“It’s really nice to feel like we’re going to hit the ground running and when Pixies came through, that was just amazing and what a way to start. It’s our first time gigging in America – my first time going there personally.
“All four of us are massive fans of Pixies too. Any time they’d come to Ireland, we’d always try and throw our hat in the ring for a support slot and just to think that now we’ll be going around the States with them is insane.”
Read the full interview in this week’s Groove Tube, in the Connacht Tribune – on sale in shops now, or you can download the digital version from www.connachttribune.ie
All out in force to cheer home one of their own
Sitting on an airplane, mid-air from Japan en route to Dublin, Olympic bronze medallist from Moycullen, Fiona Murtagh was unsure whether anyone would be at the airport to meet her and teammates Aifric Keogh of Na Forbacha, Eimear Lambe and Emily Hegarty when they touched down.
Because of Covid-19 restrictions, there was no big welcoming party planned for Dublin Airport. But Fiona need not have worried; as she strode out of airport security and into Arrivals, all her family were there to hug her.
Fiona hadn’t seen her parents Marguerite and Noel since April because of a pre-Olympic training camp in Italy; and her siblings Pádraig, Lorraine and twin Alan all turned up, too.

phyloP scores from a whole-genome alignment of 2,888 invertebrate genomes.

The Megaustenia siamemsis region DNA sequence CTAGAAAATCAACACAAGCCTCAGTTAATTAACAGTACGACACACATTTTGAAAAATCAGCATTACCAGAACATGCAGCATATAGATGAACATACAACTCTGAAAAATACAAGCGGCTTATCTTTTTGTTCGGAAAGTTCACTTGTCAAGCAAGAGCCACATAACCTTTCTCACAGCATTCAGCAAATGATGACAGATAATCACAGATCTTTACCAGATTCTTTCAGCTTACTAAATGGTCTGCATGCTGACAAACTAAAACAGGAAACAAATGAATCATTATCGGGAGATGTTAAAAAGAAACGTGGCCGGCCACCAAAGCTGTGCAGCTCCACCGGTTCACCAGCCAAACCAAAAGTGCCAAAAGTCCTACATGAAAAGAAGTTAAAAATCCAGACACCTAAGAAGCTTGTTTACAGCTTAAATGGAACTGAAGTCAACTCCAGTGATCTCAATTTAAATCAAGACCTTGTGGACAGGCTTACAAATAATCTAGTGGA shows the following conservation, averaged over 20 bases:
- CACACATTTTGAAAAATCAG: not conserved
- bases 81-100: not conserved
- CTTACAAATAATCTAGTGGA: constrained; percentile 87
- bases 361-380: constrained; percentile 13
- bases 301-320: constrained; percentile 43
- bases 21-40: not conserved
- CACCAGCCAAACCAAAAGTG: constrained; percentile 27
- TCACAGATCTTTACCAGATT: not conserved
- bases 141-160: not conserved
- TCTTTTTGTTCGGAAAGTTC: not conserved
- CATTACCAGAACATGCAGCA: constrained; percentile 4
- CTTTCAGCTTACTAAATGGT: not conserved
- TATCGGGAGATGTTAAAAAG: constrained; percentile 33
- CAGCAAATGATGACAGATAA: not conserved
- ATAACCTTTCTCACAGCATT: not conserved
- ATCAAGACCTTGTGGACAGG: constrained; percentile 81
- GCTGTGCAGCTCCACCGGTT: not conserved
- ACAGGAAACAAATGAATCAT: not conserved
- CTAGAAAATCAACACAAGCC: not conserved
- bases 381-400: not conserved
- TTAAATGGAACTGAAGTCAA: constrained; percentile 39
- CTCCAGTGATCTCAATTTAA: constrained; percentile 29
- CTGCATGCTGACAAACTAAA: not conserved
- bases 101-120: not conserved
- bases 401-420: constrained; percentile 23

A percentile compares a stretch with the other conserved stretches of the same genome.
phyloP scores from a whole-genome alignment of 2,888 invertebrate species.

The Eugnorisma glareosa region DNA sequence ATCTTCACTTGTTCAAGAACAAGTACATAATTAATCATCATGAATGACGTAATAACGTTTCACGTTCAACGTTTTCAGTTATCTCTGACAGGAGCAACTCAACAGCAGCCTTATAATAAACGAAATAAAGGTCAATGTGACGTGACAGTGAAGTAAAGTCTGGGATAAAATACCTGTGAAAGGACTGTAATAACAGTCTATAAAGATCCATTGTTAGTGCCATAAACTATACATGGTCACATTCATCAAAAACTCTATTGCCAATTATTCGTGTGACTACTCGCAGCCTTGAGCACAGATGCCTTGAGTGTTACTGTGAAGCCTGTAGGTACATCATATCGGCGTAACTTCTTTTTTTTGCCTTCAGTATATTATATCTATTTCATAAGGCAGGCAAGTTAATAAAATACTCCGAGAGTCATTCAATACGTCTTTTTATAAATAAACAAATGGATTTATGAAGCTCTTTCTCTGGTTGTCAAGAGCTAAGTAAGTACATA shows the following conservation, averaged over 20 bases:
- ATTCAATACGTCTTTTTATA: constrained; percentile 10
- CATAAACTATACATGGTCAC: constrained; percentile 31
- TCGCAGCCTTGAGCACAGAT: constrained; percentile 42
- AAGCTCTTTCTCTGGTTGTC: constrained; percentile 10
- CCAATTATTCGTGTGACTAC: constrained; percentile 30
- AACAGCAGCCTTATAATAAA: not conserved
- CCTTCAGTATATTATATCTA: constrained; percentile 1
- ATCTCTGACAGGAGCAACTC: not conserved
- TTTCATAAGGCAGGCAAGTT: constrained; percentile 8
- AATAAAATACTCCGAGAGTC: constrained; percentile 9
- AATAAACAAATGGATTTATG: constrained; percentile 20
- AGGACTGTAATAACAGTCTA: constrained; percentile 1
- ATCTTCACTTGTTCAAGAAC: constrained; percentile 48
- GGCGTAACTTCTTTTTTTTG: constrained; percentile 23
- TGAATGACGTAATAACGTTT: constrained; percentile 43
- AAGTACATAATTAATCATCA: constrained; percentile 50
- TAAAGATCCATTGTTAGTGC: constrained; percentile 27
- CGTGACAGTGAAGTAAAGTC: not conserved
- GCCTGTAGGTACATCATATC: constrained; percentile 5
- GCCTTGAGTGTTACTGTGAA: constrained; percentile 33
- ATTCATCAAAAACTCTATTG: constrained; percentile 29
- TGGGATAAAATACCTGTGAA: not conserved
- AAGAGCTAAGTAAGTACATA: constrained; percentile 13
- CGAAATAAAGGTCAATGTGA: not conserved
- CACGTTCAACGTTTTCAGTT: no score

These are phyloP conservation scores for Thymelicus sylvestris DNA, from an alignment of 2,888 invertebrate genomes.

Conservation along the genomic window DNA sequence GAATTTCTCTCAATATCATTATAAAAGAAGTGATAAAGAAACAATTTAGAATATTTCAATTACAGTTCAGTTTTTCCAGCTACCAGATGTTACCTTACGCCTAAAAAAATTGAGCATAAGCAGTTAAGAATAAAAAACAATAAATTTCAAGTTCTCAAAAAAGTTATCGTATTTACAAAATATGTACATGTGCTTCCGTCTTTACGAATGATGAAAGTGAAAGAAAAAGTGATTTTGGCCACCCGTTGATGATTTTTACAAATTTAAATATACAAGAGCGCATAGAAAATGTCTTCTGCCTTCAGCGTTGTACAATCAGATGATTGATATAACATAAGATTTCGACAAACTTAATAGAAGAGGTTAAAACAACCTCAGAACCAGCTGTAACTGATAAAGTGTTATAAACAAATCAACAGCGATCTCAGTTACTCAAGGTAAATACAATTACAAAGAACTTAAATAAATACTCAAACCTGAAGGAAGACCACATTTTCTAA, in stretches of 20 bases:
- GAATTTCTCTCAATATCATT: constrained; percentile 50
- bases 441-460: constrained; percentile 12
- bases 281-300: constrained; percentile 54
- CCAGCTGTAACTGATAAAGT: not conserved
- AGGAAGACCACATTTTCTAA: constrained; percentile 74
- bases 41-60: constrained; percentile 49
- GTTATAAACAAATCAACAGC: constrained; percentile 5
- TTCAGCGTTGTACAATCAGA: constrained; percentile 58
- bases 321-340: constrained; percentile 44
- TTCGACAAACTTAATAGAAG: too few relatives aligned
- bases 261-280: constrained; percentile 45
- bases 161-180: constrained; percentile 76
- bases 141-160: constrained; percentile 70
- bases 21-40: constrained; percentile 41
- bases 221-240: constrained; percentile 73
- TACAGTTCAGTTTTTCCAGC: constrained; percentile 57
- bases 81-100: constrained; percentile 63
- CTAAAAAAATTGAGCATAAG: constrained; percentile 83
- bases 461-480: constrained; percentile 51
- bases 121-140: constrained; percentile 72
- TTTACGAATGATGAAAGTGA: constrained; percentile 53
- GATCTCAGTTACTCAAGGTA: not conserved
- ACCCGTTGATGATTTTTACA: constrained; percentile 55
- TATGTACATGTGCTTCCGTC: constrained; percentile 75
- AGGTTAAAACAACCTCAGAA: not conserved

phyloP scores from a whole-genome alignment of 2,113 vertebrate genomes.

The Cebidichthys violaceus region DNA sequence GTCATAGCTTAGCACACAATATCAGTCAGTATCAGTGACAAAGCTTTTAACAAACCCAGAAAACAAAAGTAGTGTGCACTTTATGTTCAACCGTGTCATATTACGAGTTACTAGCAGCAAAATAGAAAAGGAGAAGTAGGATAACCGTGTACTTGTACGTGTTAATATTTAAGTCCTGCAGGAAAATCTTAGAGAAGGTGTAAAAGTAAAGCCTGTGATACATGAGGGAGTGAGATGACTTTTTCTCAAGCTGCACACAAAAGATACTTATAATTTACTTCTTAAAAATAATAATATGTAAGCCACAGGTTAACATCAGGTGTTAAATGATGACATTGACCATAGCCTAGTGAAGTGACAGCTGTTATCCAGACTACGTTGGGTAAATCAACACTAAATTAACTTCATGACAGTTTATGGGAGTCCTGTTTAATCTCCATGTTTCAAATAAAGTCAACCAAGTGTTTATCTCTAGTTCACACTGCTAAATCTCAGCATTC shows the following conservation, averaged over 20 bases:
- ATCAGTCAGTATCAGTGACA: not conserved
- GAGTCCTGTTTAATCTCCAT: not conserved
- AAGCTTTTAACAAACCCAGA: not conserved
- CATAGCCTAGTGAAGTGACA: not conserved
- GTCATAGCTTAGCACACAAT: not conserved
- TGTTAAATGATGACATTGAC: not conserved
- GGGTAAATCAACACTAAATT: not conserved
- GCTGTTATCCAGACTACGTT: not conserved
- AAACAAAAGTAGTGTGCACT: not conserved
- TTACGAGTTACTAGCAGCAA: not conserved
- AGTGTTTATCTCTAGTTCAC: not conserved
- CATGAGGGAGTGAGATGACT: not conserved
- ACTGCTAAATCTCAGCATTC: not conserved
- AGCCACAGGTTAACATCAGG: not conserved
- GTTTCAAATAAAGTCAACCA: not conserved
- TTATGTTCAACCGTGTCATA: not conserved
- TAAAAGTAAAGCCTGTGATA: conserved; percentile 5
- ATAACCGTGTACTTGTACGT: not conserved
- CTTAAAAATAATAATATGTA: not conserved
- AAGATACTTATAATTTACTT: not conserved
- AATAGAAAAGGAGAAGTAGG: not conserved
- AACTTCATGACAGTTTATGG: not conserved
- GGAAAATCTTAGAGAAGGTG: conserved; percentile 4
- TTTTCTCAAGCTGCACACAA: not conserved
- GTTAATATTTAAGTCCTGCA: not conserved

“Oh my God, I couldn’t believe it. It was actually really emotional, it was so lovely. I didn’t expect the full family to be there. Tears came to my eyes. I hadn’t seen mom and my dad in seven weeks,” said Fiona.
That was just the first leg of what was to be a heart-warming homecoming for a hero.
The family drove back to Galway with Fiona, who had heard “through the grapevine that there was going to be something in Bushypark”.
“But the scale of it, I didn’t expect it at all, it was incredible, it was so lovely to see everyone come out and support and see me”, she said.
Read the full story over eleven pages of coverage on the homecoming of our Olympic heroes in this week’s Connacht Tribune, on sale now – or you can download the digital edition from www.connachttribune.ie